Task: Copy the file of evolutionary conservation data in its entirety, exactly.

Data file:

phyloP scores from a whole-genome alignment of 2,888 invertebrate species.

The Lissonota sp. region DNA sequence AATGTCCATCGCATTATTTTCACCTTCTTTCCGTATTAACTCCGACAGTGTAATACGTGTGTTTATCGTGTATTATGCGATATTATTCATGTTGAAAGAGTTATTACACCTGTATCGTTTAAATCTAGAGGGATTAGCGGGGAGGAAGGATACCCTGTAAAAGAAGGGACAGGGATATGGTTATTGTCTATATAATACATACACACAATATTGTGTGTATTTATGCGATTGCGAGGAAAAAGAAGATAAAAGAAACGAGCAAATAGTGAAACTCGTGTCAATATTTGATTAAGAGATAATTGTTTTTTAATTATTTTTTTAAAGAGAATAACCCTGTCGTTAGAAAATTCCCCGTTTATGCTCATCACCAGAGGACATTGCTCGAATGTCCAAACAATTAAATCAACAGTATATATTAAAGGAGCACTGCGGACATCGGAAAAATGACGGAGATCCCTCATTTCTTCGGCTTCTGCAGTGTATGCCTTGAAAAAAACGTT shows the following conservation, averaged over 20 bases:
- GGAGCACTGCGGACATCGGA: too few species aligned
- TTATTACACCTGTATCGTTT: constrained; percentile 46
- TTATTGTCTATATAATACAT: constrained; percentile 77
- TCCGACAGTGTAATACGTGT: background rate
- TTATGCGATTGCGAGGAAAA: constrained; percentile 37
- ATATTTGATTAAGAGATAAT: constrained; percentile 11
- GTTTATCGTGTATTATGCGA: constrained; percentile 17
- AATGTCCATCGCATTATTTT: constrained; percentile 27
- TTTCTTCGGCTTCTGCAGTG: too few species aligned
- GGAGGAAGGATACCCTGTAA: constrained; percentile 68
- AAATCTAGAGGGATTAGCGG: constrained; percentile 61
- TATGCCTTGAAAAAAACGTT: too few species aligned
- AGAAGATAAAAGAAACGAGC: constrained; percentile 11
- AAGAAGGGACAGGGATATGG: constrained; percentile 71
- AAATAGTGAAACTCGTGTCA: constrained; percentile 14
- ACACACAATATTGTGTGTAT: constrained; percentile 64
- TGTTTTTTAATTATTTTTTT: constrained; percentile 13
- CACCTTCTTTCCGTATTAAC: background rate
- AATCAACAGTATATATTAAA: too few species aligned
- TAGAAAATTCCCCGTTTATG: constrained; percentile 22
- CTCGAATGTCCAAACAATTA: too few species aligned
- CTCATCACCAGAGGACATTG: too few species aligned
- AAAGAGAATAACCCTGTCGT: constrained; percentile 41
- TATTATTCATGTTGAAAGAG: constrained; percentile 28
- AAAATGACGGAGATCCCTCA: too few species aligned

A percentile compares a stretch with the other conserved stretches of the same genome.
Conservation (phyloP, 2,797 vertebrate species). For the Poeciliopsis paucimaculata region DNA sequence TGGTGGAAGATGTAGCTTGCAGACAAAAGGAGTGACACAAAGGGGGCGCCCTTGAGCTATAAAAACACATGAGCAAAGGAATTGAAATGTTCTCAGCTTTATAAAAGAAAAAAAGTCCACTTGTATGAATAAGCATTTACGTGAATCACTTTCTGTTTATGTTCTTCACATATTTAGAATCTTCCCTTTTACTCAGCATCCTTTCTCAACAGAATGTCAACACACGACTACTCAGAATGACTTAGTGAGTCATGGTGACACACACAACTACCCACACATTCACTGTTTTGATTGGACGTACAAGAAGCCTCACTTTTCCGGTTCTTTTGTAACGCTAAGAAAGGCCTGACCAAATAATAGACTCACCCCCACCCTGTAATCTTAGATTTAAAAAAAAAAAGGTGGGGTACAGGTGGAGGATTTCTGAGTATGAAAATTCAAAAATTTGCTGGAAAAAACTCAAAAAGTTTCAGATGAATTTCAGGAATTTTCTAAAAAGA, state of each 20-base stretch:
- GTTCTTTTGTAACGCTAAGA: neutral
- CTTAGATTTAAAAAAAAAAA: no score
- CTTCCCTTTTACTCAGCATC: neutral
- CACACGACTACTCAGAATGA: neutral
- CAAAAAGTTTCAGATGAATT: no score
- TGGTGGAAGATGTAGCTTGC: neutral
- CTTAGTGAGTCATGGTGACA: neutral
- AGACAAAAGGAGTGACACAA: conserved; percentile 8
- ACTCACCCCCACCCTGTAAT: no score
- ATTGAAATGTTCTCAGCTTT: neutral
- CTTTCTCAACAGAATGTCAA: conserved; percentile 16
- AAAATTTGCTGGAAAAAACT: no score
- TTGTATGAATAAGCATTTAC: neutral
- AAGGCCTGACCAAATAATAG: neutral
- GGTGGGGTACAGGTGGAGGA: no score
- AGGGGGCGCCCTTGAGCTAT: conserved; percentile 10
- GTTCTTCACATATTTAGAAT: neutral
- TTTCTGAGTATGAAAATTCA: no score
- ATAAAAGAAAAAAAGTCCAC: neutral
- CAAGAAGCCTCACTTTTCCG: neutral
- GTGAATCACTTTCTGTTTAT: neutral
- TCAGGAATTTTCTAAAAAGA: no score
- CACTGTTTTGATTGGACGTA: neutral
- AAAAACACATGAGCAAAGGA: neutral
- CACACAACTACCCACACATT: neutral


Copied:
phyloP scores from a whole-genome alignment of 2,888 invertebrate species.

The Lissonota sp. region DNA sequence AATGTCCATCGCATTATTTTCACCTTCTTTCCGTATTAACTCCGACAGTGTAATACGTGTGTTTATCGTGTATTATGCGATATTATTCATGTTGAAAGAGTTATTACACCTGTATCGTTTAAATCTAGAGGGATTAGCGGGGAGGAAGGATACCCTGTAAAAGAAGGGACAGGGATATGGTTATTGTCTATATAATACATACACACAATATTGTGTGTATTTATGCGATTGCGAGGAAAAAGAAGATAAAAGAAACGAGCAAATAGTGAAACTCGTGTCAATATTTGATTAAGAGATAATTGTTTTTTAATTATTTTTTTAAAGAGAATAACCCTGTCGTTAGAAAATTCCCCGTTTATGCTCATCACCAGAGGACATTGCTCGAATGTCCAAACAATTAAATCAACAGTATATATTAAAGGAGCACTGCGGACATCGGAAAAATGACGGAGATCCCTCATTTCTTCGGCTTCTGCAGTGTATGCCTTGAAAAAAACGTT shows the following conservation, averaged over 20 bases:
- GGAGCACTGCGGACATCGGA: too few species aligned
- TTATTACACCTGTATCGTTT: constrained; percentile 46
- TTATTGTCTATATAATACAT: constrained; percentile 77
- TCCGACAGTGTAATACGTGT: background rate
- TTATGCGATTGCGAGGAAAA: constrained; percentile 37
- ATATTTGATTAAGAGATAAT: constrained; percentile 11
- GTTTATCGTGTATTATGCGA: constrained; percentile 17
- AATGTCCATCGCATTATTTT: constrained; percentile 27
- TTTCTTCGGCTTCTGCAGTG: too few species aligned
- GGAGGAAGGATACCCTGTAA: constrained; percentile 68
- AAATCTAGAGGGATTAGCGG: constrained; percentile 61
- TATGCCTTGAAAAAAACGTT: too few species aligned
- AGAAGATAAAAGAAACGAGC: constrained; percentile 11
- AAGAAGGGACAGGGATATGG: constrained; percentile 71
- AAATAGTGAAACTCGTGTCA: constrained; percentile 14
- ACACACAATATTGTGTGTAT: constrained; percentile 64
- TGTTTTTTAATTATTTTTTT: constrained; percentile 13
- CACCTTCTTTCCGTATTAAC: background rate
- AATCAACAGTATATATTAAA: too few species aligned
- TAGAAAATTCCCCGTTTATG: constrained; percentile 22
- CTCGAATGTCCAAACAATTA: too few species aligned
- CTCATCACCAGAGGACATTG: too few species aligned
- AAAGAGAATAACCCTGTCGT: constrained; percentile 41
- TATTATTCATGTTGAAAGAG: constrained; percentile 28
- AAAATGACGGAGATCCCTCA: too few species aligned

A percentile compares a stretch with the other conserved stretches of the same genome.
Conservation (phyloP, 2,797 vertebrate species). For the Poeciliopsis paucimaculata region DNA sequence TGGTGGAAGATGTAGCTTGCAGACAAAAGGAGTGACACAAAGGGGGCGCCCTTGAGCTATAAAAACACATGAGCAAAGGAATTGAAATGTTCTCAGCTTTATAAAAGAAAAAAAGTCCACTTGTATGAATAAGCATTTACGTGAATCACTTTCTGTTTATGTTCTTCACATATTTAGAATCTTCCCTTTTACTCAGCATCCTTTCTCAACAGAATGTCAACACACGACTACTCAGAATGACTTAGTGAGTCATGGTGACACACACAACTACCCACACATTCACTGTTTTGATTGGACGTACAAGAAGCCTCACTTTTCCGGTTCTTTTGTAACGCTAAGAAAGGCCTGACCAAATAATAGACTCACCCCCACCCTGTAATCTTAGATTTAAAAAAAAAAAGGTGGGGTACAGGTGGAGGATTTCTGAGTATGAAAATTCAAAAATTTGCTGGAAAAAACTCAAAAAGTTTCAGATGAATTTCAGGAATTTTCTAAAAAGA, state of each 20-base stretch:
- GTTCTTTTGTAACGCTAAGA: neutral
- CTTAGATTTAAAAAAAAAAA: no score
- CTTCCCTTTTACTCAGCATC: neutral
- CACACGACTACTCAGAATGA: neutral
- CAAAAAGTTTCAGATGAATT: no score
- TGGTGGAAGATGTAGCTTGC: neutral
- CTTAGTGAGTCATGGTGACA: neutral
- AGACAAAAGGAGTGACACAA: conserved; percentile 8
- ACTCACCCCCACCCTGTAAT: no score
- ATTGAAATGTTCTCAGCTTT: neutral
- CTTTCTCAACAGAATGTCAA: conserved; percentile 16
- AAAATTTGCTGGAAAAAACT: no score
- TTGTATGAATAAGCATTTAC: neutral
- AAGGCCTGACCAAATAATAG: neutral
- GGTGGGGTACAGGTGGAGGA: no score
- AGGGGGCGCCCTTGAGCTAT: conserved; percentile 10
- GTTCTTCACATATTTAGAAT: neutral
- TTTCTGAGTATGAAAATTCA: no score
- ATAAAAGAAAAAAAGTCCAC: neutral
- CAAGAAGCCTCACTTTTCCG: neutral
- GTGAATCACTTTCTGTTTAT: neutral
- TCAGGAATTTTCTAAAAAGA: no score
- CACTGTTTTGATTGGACGTA: neutral
- AAAAACACATGAGCAAAGGA: neutral
- CACACAACTACCCACACATT: neutral